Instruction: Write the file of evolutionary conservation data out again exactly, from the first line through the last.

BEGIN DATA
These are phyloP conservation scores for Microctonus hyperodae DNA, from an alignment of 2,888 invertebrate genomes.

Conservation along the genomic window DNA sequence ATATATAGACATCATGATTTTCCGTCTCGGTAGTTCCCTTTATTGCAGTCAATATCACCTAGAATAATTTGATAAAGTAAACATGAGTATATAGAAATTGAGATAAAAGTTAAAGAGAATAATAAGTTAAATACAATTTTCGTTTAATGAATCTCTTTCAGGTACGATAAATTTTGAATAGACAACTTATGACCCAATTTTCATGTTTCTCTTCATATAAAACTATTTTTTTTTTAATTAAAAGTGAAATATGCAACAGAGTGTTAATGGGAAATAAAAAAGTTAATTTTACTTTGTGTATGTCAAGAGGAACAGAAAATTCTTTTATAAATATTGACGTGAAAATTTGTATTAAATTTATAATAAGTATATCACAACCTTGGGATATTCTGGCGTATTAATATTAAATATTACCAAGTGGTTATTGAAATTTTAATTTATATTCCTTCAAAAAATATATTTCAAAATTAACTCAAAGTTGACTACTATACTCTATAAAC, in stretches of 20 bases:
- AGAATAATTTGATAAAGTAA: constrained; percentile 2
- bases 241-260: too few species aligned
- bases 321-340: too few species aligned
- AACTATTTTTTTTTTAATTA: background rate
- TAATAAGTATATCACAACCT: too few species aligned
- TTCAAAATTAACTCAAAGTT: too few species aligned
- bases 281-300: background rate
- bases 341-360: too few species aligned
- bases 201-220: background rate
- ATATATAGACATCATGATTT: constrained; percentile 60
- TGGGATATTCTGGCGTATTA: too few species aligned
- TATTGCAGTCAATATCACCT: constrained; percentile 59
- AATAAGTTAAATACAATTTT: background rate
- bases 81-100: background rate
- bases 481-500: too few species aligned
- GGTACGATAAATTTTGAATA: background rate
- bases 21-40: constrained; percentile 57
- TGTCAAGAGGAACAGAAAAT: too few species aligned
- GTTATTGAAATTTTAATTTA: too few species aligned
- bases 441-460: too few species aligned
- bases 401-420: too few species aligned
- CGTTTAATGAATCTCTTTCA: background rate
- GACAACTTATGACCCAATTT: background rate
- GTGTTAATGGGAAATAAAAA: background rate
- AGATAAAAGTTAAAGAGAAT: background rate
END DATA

These are phyloP conservation scores for Microctonus hyperodae DNA, from an alignment of 2,888 invertebrate genomes.

Conservation along the genomic window DNA sequence ATATATAGACATCATGATTTTCCGTCTCGGTAGTTCCCTTTATTGCAGTCAATATCACCTAGAATAATTTGATAAAGTAAACATGAGTATATAGAAATTGAGATAAAAGTTAAAGAGAATAATAAGTTAAATACAATTTTCGTTTAATGAATCTCTTTCAGGTACGATAAATTTTGAATAGACAACTTATGACCCAATTTTCATGTTTCTCTTCATATAAAACTATTTTTTTTTTAATTAAAAGTGAAATATGCAACAGAGTGTTAATGGGAAATAAAAAAGTTAATTTTACTTTGTGTATGTCAAGAGGAACAGAAAATTCTTTTATAAATATTGACGTGAAAATTTGTATTAAATTTATAATAAGTATATCACAACCTTGGGATATTCTGGCGTATTAATATTAAATATTACCAAGTGGTTATTGAAATTTTAATTTATATTCCTTCAAAAAATATATTTCAAAATTAACTCAAAGTTGACTACTATACTCTATAAAC, in stretches of 20 bases:
- AGAATAATTTGATAAAGTAA: constrained; percentile 2
- bases 241-260: too few species aligned
- bases 321-340: too few species aligned
- AACTATTTTTTTTTTAATTA: background rate
- TAATAAGTATATCACAACCT: too few species aligned
- TTCAAAATTAACTCAAAGTT: too few species aligned
- bases 281-300: background rate
- bases 341-360: too few species aligned
- bases 201-220: background rate
- ATATATAGACATCATGATTT: constrained; percentile 60
- TGGGATATTCTGGCGTATTA: too few species aligned
- TATTGCAGTCAATATCACCT: constrained; percentile 59
- AATAAGTTAAATACAATTTT: background rate
- bases 81-100: background rate
- bases 481-500: too few species aligned
- GGTACGATAAATTTTGAATA: background rate
- bases 21-40: constrained; percentile 57
- TGTCAAGAGGAACAGAAAAT: too few species aligned
- GTTATTGAAATTTTAATTTA: too few species aligned
- bases 441-460: too few species aligned
- bases 401-420: too few species aligned
- CGTTTAATGAATCTCTTTCA: background rate
- GACAACTTATGACCCAATTT: background rate
- GTGTTAATGGGAAATAAAAA: background rate
- AGATAAAAGTTAAAGAGAAT: background rate